A James Alexander post
I had some hopes for fresh thinking due to the “outsider appointment” status of the Bank of England’s new’ish Deputy Governor for Monetary Policy Ben Broadbent. He wasn’t part of the clique around Mervyn King and the long-serving staffers like Paul Tucker the previous Deputy Governor who so messed up UK monetary policy in 2007-09.
His latest speech shows him falling into the very messy and confusing place, where central bankers love to be Kings of Discretion rather than Rule Abiding Good Citizens. He is so busy patting himself and his colleagues on the back for ignoring above target CPI in 2011-13 that he can’t see the damage he is causing and about to cause today.
We love teasing you, it makes us feel important
But he starts of by setting himself a pointless problem and then digs an enormous hole as an answer, partially digs himself out but then proves when you are in a hole you should stop digging.
The previous Governor of the Bank, Mervyn King, once referred to what he called the “rich seam” of MPC communication. Rich or not, it’s certainly a wide seam: MPC members each give several speeches a year; we publish minutes of every meeting, now supplemented with a Monetary Policy Summary; every quarter we publish a 50-page Inflation Report that summarises the MPC’s collective view of the economic outlook and includes our latest forecasts; every Report is followed by a session in front of parliament’s Treasury Committee. Yet, from all this, the outside world seems increasingly interested in only one particular nugget: the MPC’s central inflation forecast two years ahead.
The answer is simple: the Monetary Policy Committee sets monetary policy based on their forecast of inflation two years away. Inflation is always said by the Governor and his colleagues to be on target or off target by this “medium term” forecast. Of course, we all watch the forecast, that’s the world the BoE has created. The idiotic thing is that the forecast depends on the ever-so-slightly-circular market-implied BoE interest rate forecast, as created itself by nods and winks from the BoE.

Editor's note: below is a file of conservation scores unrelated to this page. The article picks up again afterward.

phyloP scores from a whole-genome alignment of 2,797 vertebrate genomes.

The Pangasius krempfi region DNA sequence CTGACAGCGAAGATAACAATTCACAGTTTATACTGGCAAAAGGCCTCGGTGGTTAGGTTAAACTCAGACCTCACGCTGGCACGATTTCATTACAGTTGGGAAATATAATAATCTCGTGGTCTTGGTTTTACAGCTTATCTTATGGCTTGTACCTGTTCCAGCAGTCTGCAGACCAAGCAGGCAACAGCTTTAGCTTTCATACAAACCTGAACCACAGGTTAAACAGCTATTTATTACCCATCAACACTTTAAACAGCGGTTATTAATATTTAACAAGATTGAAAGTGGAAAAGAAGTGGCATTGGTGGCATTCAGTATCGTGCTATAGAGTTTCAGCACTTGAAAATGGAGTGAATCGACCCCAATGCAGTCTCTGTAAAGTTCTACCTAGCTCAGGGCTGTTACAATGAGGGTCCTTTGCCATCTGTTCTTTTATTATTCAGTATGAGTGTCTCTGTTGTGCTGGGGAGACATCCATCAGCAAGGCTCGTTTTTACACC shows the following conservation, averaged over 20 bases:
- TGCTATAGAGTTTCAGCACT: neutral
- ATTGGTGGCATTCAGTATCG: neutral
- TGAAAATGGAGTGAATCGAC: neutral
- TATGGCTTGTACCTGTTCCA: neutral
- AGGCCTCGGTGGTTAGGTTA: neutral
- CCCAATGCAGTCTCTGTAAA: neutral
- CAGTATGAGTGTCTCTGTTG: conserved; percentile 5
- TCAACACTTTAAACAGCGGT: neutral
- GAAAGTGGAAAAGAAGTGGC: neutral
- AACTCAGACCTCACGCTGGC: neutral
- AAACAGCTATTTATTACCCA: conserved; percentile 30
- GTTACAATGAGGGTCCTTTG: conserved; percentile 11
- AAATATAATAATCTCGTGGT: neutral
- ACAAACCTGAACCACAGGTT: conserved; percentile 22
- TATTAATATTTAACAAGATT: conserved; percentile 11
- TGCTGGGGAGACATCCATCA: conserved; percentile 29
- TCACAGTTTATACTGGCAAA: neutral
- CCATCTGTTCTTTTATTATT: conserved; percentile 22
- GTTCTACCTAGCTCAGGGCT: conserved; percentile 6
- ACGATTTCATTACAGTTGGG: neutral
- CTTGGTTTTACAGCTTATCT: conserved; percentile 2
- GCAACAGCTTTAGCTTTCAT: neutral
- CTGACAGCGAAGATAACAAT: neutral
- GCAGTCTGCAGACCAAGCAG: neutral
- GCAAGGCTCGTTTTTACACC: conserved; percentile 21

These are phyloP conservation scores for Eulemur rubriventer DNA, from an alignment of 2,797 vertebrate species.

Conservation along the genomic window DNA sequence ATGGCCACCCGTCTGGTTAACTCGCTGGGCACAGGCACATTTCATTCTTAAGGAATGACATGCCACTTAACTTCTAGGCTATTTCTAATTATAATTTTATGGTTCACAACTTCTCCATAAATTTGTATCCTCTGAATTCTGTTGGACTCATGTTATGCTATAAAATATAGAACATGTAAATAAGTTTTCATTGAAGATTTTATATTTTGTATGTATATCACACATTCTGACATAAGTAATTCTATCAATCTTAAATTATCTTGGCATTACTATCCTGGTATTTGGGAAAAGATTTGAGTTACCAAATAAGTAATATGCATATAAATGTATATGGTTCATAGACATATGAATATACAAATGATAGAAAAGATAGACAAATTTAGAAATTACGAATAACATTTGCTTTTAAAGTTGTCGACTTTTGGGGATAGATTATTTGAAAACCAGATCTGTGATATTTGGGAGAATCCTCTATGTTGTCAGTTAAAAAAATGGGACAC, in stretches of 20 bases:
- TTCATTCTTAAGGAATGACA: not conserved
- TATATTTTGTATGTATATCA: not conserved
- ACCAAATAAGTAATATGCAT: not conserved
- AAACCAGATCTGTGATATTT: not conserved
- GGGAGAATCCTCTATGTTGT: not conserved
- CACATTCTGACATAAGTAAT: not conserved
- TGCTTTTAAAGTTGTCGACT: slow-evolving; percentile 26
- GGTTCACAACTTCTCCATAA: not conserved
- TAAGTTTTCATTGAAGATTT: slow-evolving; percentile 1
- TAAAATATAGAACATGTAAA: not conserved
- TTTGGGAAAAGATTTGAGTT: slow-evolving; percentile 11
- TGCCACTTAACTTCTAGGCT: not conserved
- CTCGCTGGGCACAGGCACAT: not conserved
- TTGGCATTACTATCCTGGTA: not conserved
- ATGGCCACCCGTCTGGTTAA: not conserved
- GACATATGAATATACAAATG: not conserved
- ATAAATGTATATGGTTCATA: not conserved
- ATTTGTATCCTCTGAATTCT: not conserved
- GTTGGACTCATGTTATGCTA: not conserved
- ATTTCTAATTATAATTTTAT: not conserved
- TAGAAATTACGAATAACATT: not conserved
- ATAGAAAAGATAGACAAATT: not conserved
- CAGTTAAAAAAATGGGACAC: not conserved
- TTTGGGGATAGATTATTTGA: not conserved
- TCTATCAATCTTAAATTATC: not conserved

The problem is that the “data” is very stubborn and near term inflation refuses to rise in line with the forecasts to allow the BoE to follow its desired rate normalisation path.
This is because their simple Philips Curve model of the world is wrong. Some would like to see the model and the results it produces, but for Market Monetarists it wouldn’t tell us much we don’t already know about their “slack theory” of inflation.
Slack being taken up does not lead to wage pressure and so does not lead to price pressure. Aggregate Demand, or rather aggregate nominal spending, drives prices up and that pulls wages up. And aggregate nominal spending is set by NGDP growth expectations. For all Broadbent’s protestations of the BoE having a flexible inflation target, the market is a better prophet.
The market can see the BoE’s obsession with the mid-point of its two-year out inflation forecast. But there really is no need to actually raise rates if the BoE is on target with its target as we said a few weeks ago. The market will anticipate the rises in rates and cool-off its expectations accordingly. This cooling-off acts as a break on nominal spending growth, in turn causing inflation to never rise as expected by the BoE. We are thus stuck in a self-defeating loop.
“Long and variable lags” the standard cop out of today’s bankrupt monetary economists.
Broadbent sets up three scenarios in the face of a “cost shock” sending inflation up by 2% to 4%. The second question he asks is how to get it down. Quickly. Slowly. Or, weirdly, “Drunkenly”? Actually, methods don’t matter, the fact that it must be brought down is all important. It’s not a flexible target, it’s still a 2% target. It is merely a flexible amount of time to bring it back to 2%. And it is gradually squeezing the life out of the recovery. It’s not too late to react, and the BoE probably will, just in time, but their reaction time is too slow.
Shouldn’t the policy horizon simply be the shortest time delay between changes in interest rates and their impact on consumer prices? Well one problem is that one can’t be entirely sure about what that delay is. As a famous economist once said, monetary policy seems to operate with “long and variable” lags.
It is funny how Milton Friedman is wheeled out repeatedly for this hoary old chestnut. He was really on to scare politicians and policymakers out of trying to fine-tune the economy. Friedman was probably just wrong on this point, as rational expectations theory has shown and the markets demonstrate day in day out by reacting immediately to unexpected changes in monetary policy, and to unexpected inaction in monetary policy to changes in the economic outlook. It is hard to see why it has gained status as a near religious truth.